In addition, modifying agents such as compatible polymers, plasticizers, colorants, and preservatives may be incorporated in the binder composition.
For some intended uses the polymeric binder composition of this invention provides very flexible coatings and should therefore have a glass transition temperature below about 30 degrees Celsius, or below about 10 degrees Celsius, as measured by Differential Scanning Calorimetry (DSC), and a bending modulus lower than the substrate to which they are applied. Suitably, the absorbent binder composition, in combination with the substrate, has a Gurley stiffness value of less than 320 milligrams (mg), or less than 160 mg, or less than 60 mg. Suitable substrates to which the binder composition may be applied include, but are not limited to, nonwoven, woven, and knitted fabrics; cellulosic tissue sheets; plastic films, including polypropylene, low density polyethylene, high density polyethylene, linear low density polyethylene, and ultra low density polyethylene; Lycra stranded composites; and elastomer net composites.
Furthermore, crosslinked films of the polymeric binder composition are capable of absorbing at least 80 percent of their dry weight of 0.9% saline solution with no load applied during swelling. The absorbency of polymeric binder composition may range from about 80 percent of their dry weight of 0.9% saline solution to about 4000 percent of their dry weight of 0.9% saline solution with no load applied during swelling. Typical absorbency with no load applied during swelling is from 80% to 1500% of dry weight, particularly, between about 100% and about 900%; or between about 300% and about 700% of dry weight for some intended uses.
The absorbent binder composition can be used in the manufacture of absorbent products, thereby adding absorbent capacity to such absorbent products. Examples of such articles include training pants, diapers, diaper pants, feminine hygiene products, swimwear, incontinence products, absorbent toweling, other personal care or health care garments, including medical garments, or the like. As used herein, the term “incontinence products” includes absorbent underwear for children, absorbent garments for children or young adults with special needs such as autistic children or others with bladder/bowel control problems as a result of physical disabilities, as well as absorbent garments for incontinent older adults.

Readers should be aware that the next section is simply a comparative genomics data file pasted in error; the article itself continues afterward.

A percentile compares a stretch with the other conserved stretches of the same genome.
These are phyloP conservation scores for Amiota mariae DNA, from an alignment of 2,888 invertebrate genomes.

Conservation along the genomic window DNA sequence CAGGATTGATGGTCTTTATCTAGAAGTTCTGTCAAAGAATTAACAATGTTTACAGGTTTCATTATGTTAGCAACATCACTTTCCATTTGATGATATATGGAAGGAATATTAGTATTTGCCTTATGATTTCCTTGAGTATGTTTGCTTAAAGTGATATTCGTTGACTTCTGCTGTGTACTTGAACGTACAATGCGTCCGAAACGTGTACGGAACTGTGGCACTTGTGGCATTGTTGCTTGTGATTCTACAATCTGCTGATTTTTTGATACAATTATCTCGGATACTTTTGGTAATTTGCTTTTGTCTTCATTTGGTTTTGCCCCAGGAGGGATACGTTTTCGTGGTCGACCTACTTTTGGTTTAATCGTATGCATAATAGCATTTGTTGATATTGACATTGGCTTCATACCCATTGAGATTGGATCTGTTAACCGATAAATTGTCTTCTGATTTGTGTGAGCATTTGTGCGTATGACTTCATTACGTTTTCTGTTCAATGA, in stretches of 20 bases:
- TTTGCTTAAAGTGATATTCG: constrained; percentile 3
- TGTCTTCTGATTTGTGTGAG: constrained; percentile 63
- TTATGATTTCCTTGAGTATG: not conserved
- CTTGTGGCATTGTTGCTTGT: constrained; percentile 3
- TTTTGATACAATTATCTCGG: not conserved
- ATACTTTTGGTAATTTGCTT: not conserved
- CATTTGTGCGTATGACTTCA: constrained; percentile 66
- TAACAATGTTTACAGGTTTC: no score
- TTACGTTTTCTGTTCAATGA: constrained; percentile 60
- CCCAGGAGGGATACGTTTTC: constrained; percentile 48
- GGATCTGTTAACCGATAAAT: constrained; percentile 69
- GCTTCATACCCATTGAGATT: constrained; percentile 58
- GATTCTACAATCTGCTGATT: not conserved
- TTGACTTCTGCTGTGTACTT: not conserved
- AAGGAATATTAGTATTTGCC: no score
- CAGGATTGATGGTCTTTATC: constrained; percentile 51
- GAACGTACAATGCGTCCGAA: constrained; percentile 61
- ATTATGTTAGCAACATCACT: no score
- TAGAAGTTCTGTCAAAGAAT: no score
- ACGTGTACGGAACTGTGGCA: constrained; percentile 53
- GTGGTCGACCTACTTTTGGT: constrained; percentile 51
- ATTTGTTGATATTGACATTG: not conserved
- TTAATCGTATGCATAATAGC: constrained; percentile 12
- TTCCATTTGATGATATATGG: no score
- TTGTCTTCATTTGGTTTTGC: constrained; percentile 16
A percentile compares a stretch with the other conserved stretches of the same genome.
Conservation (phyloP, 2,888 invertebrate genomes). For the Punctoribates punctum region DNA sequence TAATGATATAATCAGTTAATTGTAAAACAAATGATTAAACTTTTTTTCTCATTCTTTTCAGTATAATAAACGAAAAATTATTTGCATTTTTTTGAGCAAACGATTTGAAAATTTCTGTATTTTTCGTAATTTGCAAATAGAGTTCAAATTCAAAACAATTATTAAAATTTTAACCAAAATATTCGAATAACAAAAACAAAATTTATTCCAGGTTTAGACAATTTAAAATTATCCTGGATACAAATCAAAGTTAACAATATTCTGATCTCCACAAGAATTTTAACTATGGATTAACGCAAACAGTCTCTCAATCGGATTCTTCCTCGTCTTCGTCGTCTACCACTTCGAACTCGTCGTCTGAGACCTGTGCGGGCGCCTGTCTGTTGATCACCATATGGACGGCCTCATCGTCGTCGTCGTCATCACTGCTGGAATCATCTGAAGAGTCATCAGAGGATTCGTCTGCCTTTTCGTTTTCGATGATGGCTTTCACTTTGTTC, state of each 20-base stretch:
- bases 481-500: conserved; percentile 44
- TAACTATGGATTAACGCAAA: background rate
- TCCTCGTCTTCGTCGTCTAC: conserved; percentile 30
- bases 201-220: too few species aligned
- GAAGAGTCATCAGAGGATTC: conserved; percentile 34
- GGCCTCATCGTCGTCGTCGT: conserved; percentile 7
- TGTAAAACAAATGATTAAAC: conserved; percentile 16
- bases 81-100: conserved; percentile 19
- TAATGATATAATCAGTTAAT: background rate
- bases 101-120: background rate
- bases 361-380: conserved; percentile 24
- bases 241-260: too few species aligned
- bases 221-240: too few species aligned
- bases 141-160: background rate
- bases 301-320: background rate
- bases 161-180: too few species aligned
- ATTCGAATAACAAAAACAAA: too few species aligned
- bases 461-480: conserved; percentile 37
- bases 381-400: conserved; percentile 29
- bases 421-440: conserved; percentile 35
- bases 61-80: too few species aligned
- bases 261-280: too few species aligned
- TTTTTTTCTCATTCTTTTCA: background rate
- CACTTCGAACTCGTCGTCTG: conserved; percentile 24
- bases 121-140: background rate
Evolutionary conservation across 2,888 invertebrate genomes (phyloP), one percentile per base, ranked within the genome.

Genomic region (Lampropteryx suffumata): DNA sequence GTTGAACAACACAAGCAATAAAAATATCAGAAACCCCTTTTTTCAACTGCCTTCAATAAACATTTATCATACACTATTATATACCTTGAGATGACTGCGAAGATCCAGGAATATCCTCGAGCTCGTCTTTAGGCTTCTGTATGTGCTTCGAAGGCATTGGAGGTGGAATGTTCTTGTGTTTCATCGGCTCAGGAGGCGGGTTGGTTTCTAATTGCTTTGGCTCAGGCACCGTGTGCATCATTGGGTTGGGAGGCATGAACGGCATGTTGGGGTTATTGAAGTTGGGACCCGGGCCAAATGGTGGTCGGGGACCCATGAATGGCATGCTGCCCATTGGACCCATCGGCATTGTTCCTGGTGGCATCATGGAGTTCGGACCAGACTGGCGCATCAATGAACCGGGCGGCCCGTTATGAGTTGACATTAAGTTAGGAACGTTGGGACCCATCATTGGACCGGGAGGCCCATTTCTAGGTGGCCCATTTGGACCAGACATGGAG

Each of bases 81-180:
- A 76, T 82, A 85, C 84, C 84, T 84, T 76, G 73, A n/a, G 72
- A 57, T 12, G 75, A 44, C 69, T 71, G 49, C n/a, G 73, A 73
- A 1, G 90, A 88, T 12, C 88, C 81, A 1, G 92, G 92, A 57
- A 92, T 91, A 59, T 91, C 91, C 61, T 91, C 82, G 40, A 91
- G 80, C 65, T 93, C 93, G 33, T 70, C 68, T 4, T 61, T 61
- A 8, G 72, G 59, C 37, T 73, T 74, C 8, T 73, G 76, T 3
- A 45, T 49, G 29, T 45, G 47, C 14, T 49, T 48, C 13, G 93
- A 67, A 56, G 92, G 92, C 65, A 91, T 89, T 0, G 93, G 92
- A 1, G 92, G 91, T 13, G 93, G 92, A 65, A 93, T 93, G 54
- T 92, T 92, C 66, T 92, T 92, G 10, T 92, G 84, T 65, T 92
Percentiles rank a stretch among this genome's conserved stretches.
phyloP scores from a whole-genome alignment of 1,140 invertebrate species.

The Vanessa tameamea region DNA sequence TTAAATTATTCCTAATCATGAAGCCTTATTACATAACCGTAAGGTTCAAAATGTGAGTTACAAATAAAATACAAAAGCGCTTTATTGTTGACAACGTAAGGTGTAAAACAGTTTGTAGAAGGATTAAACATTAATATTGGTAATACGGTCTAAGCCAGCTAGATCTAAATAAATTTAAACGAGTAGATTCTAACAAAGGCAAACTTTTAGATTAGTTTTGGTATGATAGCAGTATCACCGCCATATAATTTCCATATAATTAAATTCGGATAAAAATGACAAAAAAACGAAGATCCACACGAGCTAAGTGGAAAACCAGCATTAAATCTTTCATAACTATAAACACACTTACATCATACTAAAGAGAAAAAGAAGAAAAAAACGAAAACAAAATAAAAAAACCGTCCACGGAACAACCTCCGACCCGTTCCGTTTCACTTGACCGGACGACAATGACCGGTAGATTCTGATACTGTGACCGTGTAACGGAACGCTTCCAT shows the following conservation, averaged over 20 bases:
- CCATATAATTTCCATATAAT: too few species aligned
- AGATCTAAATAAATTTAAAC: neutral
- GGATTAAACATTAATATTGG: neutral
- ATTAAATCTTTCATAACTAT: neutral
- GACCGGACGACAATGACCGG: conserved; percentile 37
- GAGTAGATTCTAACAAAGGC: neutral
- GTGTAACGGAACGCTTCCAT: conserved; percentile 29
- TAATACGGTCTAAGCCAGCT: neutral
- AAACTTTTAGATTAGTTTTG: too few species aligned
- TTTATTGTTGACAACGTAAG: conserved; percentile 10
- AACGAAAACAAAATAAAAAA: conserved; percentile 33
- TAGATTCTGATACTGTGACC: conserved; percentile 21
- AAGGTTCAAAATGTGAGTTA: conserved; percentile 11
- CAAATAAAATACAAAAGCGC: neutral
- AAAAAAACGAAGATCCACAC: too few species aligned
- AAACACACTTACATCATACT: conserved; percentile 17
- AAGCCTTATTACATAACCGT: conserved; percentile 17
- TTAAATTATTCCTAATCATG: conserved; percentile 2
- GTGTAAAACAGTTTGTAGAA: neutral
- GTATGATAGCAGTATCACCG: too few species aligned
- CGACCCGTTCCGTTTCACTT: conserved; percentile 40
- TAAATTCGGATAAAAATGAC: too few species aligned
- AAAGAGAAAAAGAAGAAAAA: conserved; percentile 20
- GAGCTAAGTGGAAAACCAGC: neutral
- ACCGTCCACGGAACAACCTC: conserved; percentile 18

An initiator solution was prepared by dissolving 0.354 grams benzoyl peroxide in 300 milliliters of ethanol. The monomer solution was prepared by mixing 24.15 grams of acrylic acid (24 mass %), 73.5 grams of poly(ethylene glycol) methyl ether methacrylate (74 mass %) and 1.46 grams of 3-(trimethoxysilyl)propyl methacrylate (2 mass %) in 250 milliliters of ethanol. The initiator solution was heated in a jacketed reactor to 75 degrees Celsius with stirring. The monomer solution was added dropwise to the initiator solution. The polymerization solution was stirred and heated at 75 degrees Celsius for approximately 2 hours at which time a solution of 0.096 grams azobisisobutyronitrile (AIBN) in 30 ml ethanol was added. Stirring and heating at 75 degrees Celsius for an additional hour at which time a second solution of 0.096 grams AIBN in 30 ml ethanol was added to the polymerization solution. A third addition of 0.096 grams AIBN in 30 ml ethanol was made after one more hour at 75 degrees Celsius. Stirring and heating continued at 75 degrees Celsius for a total reaction time of about 7 hours. The reactor was cooled to 20 degrees Celsius and the solution was stirred under nitrogen atmosphere overnight. A portion of the polymer solution was dried for 16 hours at room temperature to create a sticky, water-absorbent film. A portion of the dry polymer film weighing 0.25 grams was sealed in a tea bag and immersed in 0.9% saline for 60 minutes. The tea bag containing the swollen film was centrifuged for 3 minutes at 1600 rpm (equivalent to 3 Gs) to remove free fluid. The polymer film had absorbency of 680% of 0.9 percent saline per gram of dry polymer film.